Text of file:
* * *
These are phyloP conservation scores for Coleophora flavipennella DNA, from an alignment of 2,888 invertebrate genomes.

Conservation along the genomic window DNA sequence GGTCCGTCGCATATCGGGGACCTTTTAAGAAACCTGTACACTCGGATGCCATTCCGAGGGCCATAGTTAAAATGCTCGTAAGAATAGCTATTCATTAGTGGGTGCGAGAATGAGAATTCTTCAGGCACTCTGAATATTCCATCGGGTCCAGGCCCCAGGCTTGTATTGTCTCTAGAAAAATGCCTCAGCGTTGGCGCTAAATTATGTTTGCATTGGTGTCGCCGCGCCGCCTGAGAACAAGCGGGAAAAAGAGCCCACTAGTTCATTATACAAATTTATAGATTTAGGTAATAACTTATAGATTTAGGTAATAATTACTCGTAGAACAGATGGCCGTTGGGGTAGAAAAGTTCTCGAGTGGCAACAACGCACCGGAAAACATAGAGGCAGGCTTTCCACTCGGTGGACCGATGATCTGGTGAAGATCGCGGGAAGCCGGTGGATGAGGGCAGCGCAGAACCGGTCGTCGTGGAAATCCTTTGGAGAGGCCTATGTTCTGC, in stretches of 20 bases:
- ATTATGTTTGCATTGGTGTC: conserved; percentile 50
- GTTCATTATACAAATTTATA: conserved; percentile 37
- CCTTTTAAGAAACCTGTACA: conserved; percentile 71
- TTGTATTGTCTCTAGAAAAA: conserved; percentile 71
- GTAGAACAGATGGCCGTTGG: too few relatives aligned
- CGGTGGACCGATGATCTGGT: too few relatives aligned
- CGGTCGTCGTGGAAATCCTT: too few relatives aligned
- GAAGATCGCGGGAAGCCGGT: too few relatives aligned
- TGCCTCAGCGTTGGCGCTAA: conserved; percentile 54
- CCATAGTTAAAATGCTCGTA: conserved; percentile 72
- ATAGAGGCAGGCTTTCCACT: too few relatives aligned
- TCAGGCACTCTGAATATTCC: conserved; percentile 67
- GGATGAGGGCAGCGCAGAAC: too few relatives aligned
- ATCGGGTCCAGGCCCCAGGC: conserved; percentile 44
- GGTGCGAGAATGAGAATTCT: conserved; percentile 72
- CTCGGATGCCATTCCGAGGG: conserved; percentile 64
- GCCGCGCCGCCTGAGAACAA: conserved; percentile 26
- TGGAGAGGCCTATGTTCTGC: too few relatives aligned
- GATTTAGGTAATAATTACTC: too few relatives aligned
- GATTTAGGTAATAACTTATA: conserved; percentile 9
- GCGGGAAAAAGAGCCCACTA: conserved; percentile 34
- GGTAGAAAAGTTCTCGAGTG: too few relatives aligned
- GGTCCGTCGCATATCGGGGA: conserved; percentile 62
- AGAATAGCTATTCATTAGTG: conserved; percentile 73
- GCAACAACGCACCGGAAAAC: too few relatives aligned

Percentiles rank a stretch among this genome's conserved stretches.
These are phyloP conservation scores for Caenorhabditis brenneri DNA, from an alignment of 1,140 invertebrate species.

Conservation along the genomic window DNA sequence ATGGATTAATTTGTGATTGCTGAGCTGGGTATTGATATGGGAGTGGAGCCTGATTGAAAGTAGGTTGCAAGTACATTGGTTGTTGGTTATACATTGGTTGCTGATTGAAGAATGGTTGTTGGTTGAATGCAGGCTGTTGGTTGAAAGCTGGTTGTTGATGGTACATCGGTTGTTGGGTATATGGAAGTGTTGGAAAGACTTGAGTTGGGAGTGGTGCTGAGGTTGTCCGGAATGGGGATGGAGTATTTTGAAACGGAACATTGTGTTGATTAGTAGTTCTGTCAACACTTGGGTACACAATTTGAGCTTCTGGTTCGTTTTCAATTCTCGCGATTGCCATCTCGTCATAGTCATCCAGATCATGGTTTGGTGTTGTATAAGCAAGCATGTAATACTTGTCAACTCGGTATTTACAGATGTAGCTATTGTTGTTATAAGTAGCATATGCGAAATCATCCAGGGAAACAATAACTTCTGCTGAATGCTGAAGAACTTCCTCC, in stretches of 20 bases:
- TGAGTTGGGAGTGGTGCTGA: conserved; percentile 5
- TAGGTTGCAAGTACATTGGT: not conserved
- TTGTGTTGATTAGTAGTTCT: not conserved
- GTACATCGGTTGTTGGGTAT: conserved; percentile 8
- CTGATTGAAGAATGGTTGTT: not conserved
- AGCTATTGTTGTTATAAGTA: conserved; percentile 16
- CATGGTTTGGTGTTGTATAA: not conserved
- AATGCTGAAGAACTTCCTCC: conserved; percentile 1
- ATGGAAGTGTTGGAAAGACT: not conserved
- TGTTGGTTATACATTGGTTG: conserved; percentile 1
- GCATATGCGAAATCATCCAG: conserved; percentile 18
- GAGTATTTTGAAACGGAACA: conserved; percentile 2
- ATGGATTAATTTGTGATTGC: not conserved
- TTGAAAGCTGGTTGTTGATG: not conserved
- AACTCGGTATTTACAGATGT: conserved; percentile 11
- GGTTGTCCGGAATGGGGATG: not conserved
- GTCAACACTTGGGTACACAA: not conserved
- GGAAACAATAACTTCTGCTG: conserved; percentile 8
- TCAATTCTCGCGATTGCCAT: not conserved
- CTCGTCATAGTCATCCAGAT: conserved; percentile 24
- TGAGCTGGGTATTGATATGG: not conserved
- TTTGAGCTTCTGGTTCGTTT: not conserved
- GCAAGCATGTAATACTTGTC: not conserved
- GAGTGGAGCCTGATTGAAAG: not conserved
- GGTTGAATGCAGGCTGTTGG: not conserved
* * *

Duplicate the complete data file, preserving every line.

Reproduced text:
These are phyloP conservation scores for Coleophora flavipennella DNA, from an alignment of 2,888 invertebrate genomes.

Conservation along the genomic window DNA sequence GGTCCGTCGCATATCGGGGACCTTTTAAGAAACCTGTACACTCGGATGCCATTCCGAGGGCCATAGTTAAAATGCTCGTAAGAATAGCTATTCATTAGTGGGTGCGAGAATGAGAATTCTTCAGGCACTCTGAATATTCCATCGGGTCCAGGCCCCAGGCTTGTATTGTCTCTAGAAAAATGCCTCAGCGTTGGCGCTAAATTATGTTTGCATTGGTGTCGCCGCGCCGCCTGAGAACAAGCGGGAAAAAGAGCCCACTAGTTCATTATACAAATTTATAGATTTAGGTAATAACTTATAGATTTAGGTAATAATTACTCGTAGAACAGATGGCCGTTGGGGTAGAAAAGTTCTCGAGTGGCAACAACGCACCGGAAAACATAGAGGCAGGCTTTCCACTCGGTGGACCGATGATCTGGTGAAGATCGCGGGAAGCCGGTGGATGAGGGCAGCGCAGAACCGGTCGTCGTGGAAATCCTTTGGAGAGGCCTATGTTCTGC, in stretches of 20 bases:
- ATTATGTTTGCATTGGTGTC: conserved; percentile 50
- GTTCATTATACAAATTTATA: conserved; percentile 37
- CCTTTTAAGAAACCTGTACA: conserved; percentile 71
- TTGTATTGTCTCTAGAAAAA: conserved; percentile 71
- GTAGAACAGATGGCCGTTGG: too few relatives aligned
- CGGTGGACCGATGATCTGGT: too few relatives aligned
- CGGTCGTCGTGGAAATCCTT: too few relatives aligned
- GAAGATCGCGGGAAGCCGGT: too few relatives aligned
- TGCCTCAGCGTTGGCGCTAA: conserved; percentile 54
- CCATAGTTAAAATGCTCGTA: conserved; percentile 72
- ATAGAGGCAGGCTTTCCACT: too few relatives aligned
- TCAGGCACTCTGAATATTCC: conserved; percentile 67
- GGATGAGGGCAGCGCAGAAC: too few relatives aligned
- ATCGGGTCCAGGCCCCAGGC: conserved; percentile 44
- GGTGCGAGAATGAGAATTCT: conserved; percentile 72
- CTCGGATGCCATTCCGAGGG: conserved; percentile 64
- GCCGCGCCGCCTGAGAACAA: conserved; percentile 26
- TGGAGAGGCCTATGTTCTGC: too few relatives aligned
- GATTTAGGTAATAATTACTC: too few relatives aligned
- GATTTAGGTAATAACTTATA: conserved; percentile 9
- GCGGGAAAAAGAGCCCACTA: conserved; percentile 34
- GGTAGAAAAGTTCTCGAGTG: too few relatives aligned
- GGTCCGTCGCATATCGGGGA: conserved; percentile 62
- AGAATAGCTATTCATTAGTG: conserved; percentile 73
- GCAACAACGCACCGGAAAAC: too few relatives aligned

Percentiles rank a stretch among this genome's conserved stretches.
These are phyloP conservation scores for Caenorhabditis brenneri DNA, from an alignment of 1,140 invertebrate species.

Conservation along the genomic window DNA sequence ATGGATTAATTTGTGATTGCTGAGCTGGGTATTGATATGGGAGTGGAGCCTGATTGAAAGTAGGTTGCAAGTACATTGGTTGTTGGTTATACATTGGTTGCTGATTGAAGAATGGTTGTTGGTTGAATGCAGGCTGTTGGTTGAAAGCTGGTTGTTGATGGTACATCGGTTGTTGGGTATATGGAAGTGTTGGAAAGACTTGAGTTGGGAGTGGTGCTGAGGTTGTCCGGAATGGGGATGGAGTATTTTGAAACGGAACATTGTGTTGATTAGTAGTTCTGTCAACACTTGGGTACACAATTTGAGCTTCTGGTTCGTTTTCAATTCTCGCGATTGCCATCTCGTCATAGTCATCCAGATCATGGTTTGGTGTTGTATAAGCAAGCATGTAATACTTGTCAACTCGGTATTTACAGATGTAGCTATTGTTGTTATAAGTAGCATATGCGAAATCATCCAGGGAAACAATAACTTCTGCTGAATGCTGAAGAACTTCCTCC, in stretches of 20 bases:
- TGAGTTGGGAGTGGTGCTGA: conserved; percentile 5
- TAGGTTGCAAGTACATTGGT: not conserved
- TTGTGTTGATTAGTAGTTCT: not conserved
- GTACATCGGTTGTTGGGTAT: conserved; percentile 8
- CTGATTGAAGAATGGTTGTT: not conserved
- AGCTATTGTTGTTATAAGTA: conserved; percentile 16
- CATGGTTTGGTGTTGTATAA: not conserved
- AATGCTGAAGAACTTCCTCC: conserved; percentile 1
- ATGGAAGTGTTGGAAAGACT: not conserved
- TGTTGGTTATACATTGGTTG: conserved; percentile 1
- GCATATGCGAAATCATCCAG: conserved; percentile 18
- GAGTATTTTGAAACGGAACA: conserved; percentile 2
- ATGGATTAATTTGTGATTGC: not conserved
- TTGAAAGCTGGTTGTTGATG: not conserved
- AACTCGGTATTTACAGATGT: conserved; percentile 11
- GGTTGTCCGGAATGGGGATG: not conserved
- GTCAACACTTGGGTACACAA: not conserved
- GGAAACAATAACTTCTGCTG: conserved; percentile 8
- TCAATTCTCGCGATTGCCAT: not conserved
- CTCGTCATAGTCATCCAGAT: conserved; percentile 24
- TGAGCTGGGTATTGATATGG: not conserved
- TTTGAGCTTCTGGTTCGTTT: not conserved
- GCAAGCATGTAATACTTGTC: not conserved
- GAGTGGAGCCTGATTGAAAG: not conserved
- GGTTGAATGCAGGCTGTTGG: not conserved